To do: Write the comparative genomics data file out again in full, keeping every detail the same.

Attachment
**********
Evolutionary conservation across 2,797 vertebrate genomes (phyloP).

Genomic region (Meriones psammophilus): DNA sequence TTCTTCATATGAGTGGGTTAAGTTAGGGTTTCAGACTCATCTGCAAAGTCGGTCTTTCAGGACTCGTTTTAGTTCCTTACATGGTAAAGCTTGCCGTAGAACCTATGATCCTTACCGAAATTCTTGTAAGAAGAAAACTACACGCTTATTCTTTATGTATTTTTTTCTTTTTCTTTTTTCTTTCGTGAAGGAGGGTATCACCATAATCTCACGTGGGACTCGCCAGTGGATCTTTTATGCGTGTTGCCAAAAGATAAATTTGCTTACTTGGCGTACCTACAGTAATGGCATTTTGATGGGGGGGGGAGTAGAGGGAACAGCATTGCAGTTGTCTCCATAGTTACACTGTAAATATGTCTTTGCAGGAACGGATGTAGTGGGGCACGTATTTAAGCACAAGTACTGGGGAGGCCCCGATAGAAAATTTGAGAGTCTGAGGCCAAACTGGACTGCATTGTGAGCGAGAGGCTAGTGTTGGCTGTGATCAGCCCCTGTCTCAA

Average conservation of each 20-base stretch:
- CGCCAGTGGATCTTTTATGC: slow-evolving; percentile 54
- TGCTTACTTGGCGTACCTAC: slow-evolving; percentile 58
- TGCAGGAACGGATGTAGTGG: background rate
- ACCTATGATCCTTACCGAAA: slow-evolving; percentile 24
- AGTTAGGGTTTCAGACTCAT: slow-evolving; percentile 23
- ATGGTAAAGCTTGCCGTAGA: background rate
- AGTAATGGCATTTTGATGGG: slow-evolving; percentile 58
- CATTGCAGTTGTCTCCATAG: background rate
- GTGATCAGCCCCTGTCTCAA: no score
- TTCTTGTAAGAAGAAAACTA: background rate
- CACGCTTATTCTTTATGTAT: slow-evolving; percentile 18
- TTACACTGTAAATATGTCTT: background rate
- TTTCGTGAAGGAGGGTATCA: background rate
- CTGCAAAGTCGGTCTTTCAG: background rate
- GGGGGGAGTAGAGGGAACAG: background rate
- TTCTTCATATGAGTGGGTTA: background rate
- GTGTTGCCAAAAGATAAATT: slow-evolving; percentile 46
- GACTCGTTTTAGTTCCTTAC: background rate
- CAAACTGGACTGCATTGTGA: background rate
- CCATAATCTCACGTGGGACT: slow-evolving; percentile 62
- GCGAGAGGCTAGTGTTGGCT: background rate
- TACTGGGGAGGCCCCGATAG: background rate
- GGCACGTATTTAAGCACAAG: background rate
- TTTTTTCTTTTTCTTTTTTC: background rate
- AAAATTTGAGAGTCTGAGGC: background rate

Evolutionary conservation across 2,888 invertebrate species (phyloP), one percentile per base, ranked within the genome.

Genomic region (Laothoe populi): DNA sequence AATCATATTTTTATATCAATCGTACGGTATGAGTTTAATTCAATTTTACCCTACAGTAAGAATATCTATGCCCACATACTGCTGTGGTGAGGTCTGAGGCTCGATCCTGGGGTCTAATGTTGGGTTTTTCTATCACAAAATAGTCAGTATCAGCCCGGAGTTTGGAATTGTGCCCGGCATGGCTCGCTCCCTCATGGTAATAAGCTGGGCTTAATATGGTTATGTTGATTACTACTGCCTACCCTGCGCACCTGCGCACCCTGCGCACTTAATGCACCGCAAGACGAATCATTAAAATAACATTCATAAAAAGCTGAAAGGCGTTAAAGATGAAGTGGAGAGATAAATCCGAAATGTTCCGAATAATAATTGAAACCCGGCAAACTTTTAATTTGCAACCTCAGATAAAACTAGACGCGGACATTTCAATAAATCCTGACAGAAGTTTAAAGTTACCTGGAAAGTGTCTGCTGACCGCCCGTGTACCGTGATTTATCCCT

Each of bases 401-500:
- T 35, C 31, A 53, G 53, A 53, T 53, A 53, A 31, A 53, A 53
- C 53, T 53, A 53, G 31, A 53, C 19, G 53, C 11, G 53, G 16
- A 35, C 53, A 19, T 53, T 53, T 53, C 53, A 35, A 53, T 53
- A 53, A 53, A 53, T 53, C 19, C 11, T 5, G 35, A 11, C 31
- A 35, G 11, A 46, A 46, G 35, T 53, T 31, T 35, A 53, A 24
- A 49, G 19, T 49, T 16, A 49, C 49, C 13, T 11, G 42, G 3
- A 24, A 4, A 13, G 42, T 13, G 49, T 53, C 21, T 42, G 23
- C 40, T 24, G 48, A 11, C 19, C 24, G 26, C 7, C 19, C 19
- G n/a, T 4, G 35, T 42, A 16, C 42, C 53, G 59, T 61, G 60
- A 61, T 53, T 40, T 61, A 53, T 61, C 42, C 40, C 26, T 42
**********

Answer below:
Evolutionary conservation across 2,797 vertebrate genomes (phyloP).

Genomic region (Meriones psammophilus): DNA sequence TTCTTCATATGAGTGGGTTAAGTTAGGGTTTCAGACTCATCTGCAAAGTCGGTCTTTCAGGACTCGTTTTAGTTCCTTACATGGTAAAGCTTGCCGTAGAACCTATGATCCTTACCGAAATTCTTGTAAGAAGAAAACTACACGCTTATTCTTTATGTATTTTTTTCTTTTTCTTTTTTCTTTCGTGAAGGAGGGTATCACCATAATCTCACGTGGGACTCGCCAGTGGATCTTTTATGCGTGTTGCCAAAAGATAAATTTGCTTACTTGGCGTACCTACAGTAATGGCATTTTGATGGGGGGGGGAGTAGAGGGAACAGCATTGCAGTTGTCTCCATAGTTACACTGTAAATATGTCTTTGCAGGAACGGATGTAGTGGGGCACGTATTTAAGCACAAGTACTGGGGAGGCCCCGATAGAAAATTTGAGAGTCTGAGGCCAAACTGGACTGCATTGTGAGCGAGAGGCTAGTGTTGGCTGTGATCAGCCCCTGTCTCAA

Average conservation of each 20-base stretch:
- CGCCAGTGGATCTTTTATGC: slow-evolving; percentile 54
- TGCTTACTTGGCGTACCTAC: slow-evolving; percentile 58
- TGCAGGAACGGATGTAGTGG: background rate
- ACCTATGATCCTTACCGAAA: slow-evolving; percentile 24
- AGTTAGGGTTTCAGACTCAT: slow-evolving; percentile 23
- ATGGTAAAGCTTGCCGTAGA: background rate
- AGTAATGGCATTTTGATGGG: slow-evolving; percentile 58
- CATTGCAGTTGTCTCCATAG: background rate
- GTGATCAGCCCCTGTCTCAA: no score
- TTCTTGTAAGAAGAAAACTA: background rate
- CACGCTTATTCTTTATGTAT: slow-evolving; percentile 18
- TTACACTGTAAATATGTCTT: background rate
- TTTCGTGAAGGAGGGTATCA: background rate
- CTGCAAAGTCGGTCTTTCAG: background rate
- GGGGGGAGTAGAGGGAACAG: background rate
- TTCTTCATATGAGTGGGTTA: background rate
- GTGTTGCCAAAAGATAAATT: slow-evolving; percentile 46
- GACTCGTTTTAGTTCCTTAC: background rate
- CAAACTGGACTGCATTGTGA: background rate
- CCATAATCTCACGTGGGACT: slow-evolving; percentile 62
- GCGAGAGGCTAGTGTTGGCT: background rate
- TACTGGGGAGGCCCCGATAG: background rate
- GGCACGTATTTAAGCACAAG: background rate
- TTTTTTCTTTTTCTTTTTTC: background rate
- AAAATTTGAGAGTCTGAGGC: background rate

Evolutionary conservation across 2,888 invertebrate species (phyloP), one percentile per base, ranked within the genome.

Genomic region (Laothoe populi): DNA sequence AATCATATTTTTATATCAATCGTACGGTATGAGTTTAATTCAATTTTACCCTACAGTAAGAATATCTATGCCCACATACTGCTGTGGTGAGGTCTGAGGCTCGATCCTGGGGTCTAATGTTGGGTTTTTCTATCACAAAATAGTCAGTATCAGCCCGGAGTTTGGAATTGTGCCCGGCATGGCTCGCTCCCTCATGGTAATAAGCTGGGCTTAATATGGTTATGTTGATTACTACTGCCTACCCTGCGCACCTGCGCACCCTGCGCACTTAATGCACCGCAAGACGAATCATTAAAATAACATTCATAAAAAGCTGAAAGGCGTTAAAGATGAAGTGGAGAGATAAATCCGAAATGTTCCGAATAATAATTGAAACCCGGCAAACTTTTAATTTGCAACCTCAGATAAAACTAGACGCGGACATTTCAATAAATCCTGACAGAAGTTTAAAGTTACCTGGAAAGTGTCTGCTGACCGCCCGTGTACCGTGATTTATCCCT

Each of bases 401-500:
- T 35, C 31, A 53, G 53, A 53, T 53, A 53, A 31, A 53, A 53
- C 53, T 53, A 53, G 31, A 53, C 19, G 53, C 11, G 53, G 16
- A 35, C 53, A 19, T 53, T 53, T 53, C 53, A 35, A 53, T 53
- A 53, A 53, A 53, T 53, C 19, C 11, T 5, G 35, A 11, C 31
- A 35, G 11, A 46, A 46, G 35, T 53, T 31, T 35, A 53, A 24
- A 49, G 19, T 49, T 16, A 49, C 49, C 13, T 11, G 42, G 3
- A 24, A 4, A 13, G 42, T 13, G 49, T 53, C 21, T 42, G 23
- C 40, T 24, G 48, A 11, C 19, C 24, G 26, C 7, C 19, C 19
- G n/a, T 4, G 35, T 42, A 16, C 42, C 53, G 59, T 61, G 60
- A 61, T 53, T 40, T 61, A 53, T 61, C 42, C 40, C 26, T 42